Because interscholastic adaptive sports are already offered in the Twin Cities, league officials decided that they could take over those programs almost immediately. But they decided they needed a bit more time to develop a game plan for the areas beyond the metropolis. “We’ll have to work out the logistics of travel,” adds Kenneth LaCroix, superintendent of Hastings school district, which began participating in the MAAA about three years ago. “That will be one of the problems. I think those are obstacles that are worth overcoming to have the program.”

Creativity, of course, has always been the name of the adaptive game, as has experimentation. Hockey players in wheelchairs generally play defense. Those with limited hand movement have their sticks taped to the side of their chairs. Before electric wheelchairs became common, parents would push the chairs. The rules called for them to maneuver according to the players’ commands. But parents sometimes became so caught up in the game that they ignored the teenagers. The players, expecting to be moved backward, for example, were flying out of the chairs.

Peterson says the injury rate today is about the same as it is for players on the regular teams. She did ask the parents of one student if they wanted him to continue playing after he had knee surgery. They said let him play. “Before this, his mother said he always felt he was a handicapped person,” Peterson says. “Now he feels he’s a South High student.”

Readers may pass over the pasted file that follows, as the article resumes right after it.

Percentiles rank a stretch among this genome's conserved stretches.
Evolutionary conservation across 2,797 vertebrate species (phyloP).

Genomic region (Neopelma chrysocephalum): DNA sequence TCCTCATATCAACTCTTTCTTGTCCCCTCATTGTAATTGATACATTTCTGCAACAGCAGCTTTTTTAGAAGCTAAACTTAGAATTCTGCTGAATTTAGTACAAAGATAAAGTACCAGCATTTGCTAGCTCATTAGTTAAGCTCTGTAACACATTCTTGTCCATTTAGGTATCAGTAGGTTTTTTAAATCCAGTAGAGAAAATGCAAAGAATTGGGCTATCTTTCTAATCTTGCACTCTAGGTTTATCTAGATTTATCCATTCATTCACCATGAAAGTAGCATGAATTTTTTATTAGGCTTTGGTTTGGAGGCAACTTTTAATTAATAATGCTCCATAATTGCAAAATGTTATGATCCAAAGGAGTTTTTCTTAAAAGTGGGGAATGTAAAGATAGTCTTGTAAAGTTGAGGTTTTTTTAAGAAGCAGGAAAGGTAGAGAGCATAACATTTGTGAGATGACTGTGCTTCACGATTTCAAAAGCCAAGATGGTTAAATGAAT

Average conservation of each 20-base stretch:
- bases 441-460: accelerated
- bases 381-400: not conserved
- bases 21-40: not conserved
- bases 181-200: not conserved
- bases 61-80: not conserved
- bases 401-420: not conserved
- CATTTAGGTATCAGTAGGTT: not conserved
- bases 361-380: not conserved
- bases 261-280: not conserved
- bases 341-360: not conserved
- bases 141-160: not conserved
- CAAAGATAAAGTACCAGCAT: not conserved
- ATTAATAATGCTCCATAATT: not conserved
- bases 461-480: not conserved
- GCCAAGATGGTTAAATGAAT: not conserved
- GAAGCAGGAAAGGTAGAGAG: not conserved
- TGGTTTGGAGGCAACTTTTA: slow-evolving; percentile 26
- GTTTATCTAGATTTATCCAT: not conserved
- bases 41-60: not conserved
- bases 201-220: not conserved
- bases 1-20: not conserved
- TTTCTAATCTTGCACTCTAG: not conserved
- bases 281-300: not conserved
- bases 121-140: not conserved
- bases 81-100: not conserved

That the MAAA has made it possible for these youths to compete athletically has made all the difference for some. Ernie Burnham Sr., who is on hand to watch Ernie Jr. and the Tigers take on the Flyers, says participation in sports has given his son “confidence to do things that he never had a chance to do before.” Burnham has also noticed that Ernie’s fine motor skills, which are impaired, have improved since he began playing in his freshman year. “It’s just amazing to watch these kids play,” he adds.

South High has tried to treat the adapted athletes the same as league players. Between hockey periods, for example, the girls’ dance line provides entertainment. And on the gymnasium wall, the state-championship banner for the 1986 adapted soccer team hangs right next to the championship banner for the 1988 boys’ cross-country team.

“It’s a good league because everybody, whether they’re in a wheelchair or not, gets a chance to experience what a competitive event is like,” says Ernie Jr., damp with sweat and breathing hard. “For once, the orthopedically handicapped and special education students are actually a part of the fabric of the high school.”

The game over, handshakes are exchanged all around. The Tigers’ coach slips the helmet off one of the players, a girl in a wheelchair, to squirt water into her mouth. The girl’s face radiates joy. After all, the Tigers have won, 6-2.

Vol. 04, Issue 07, Pages 12-13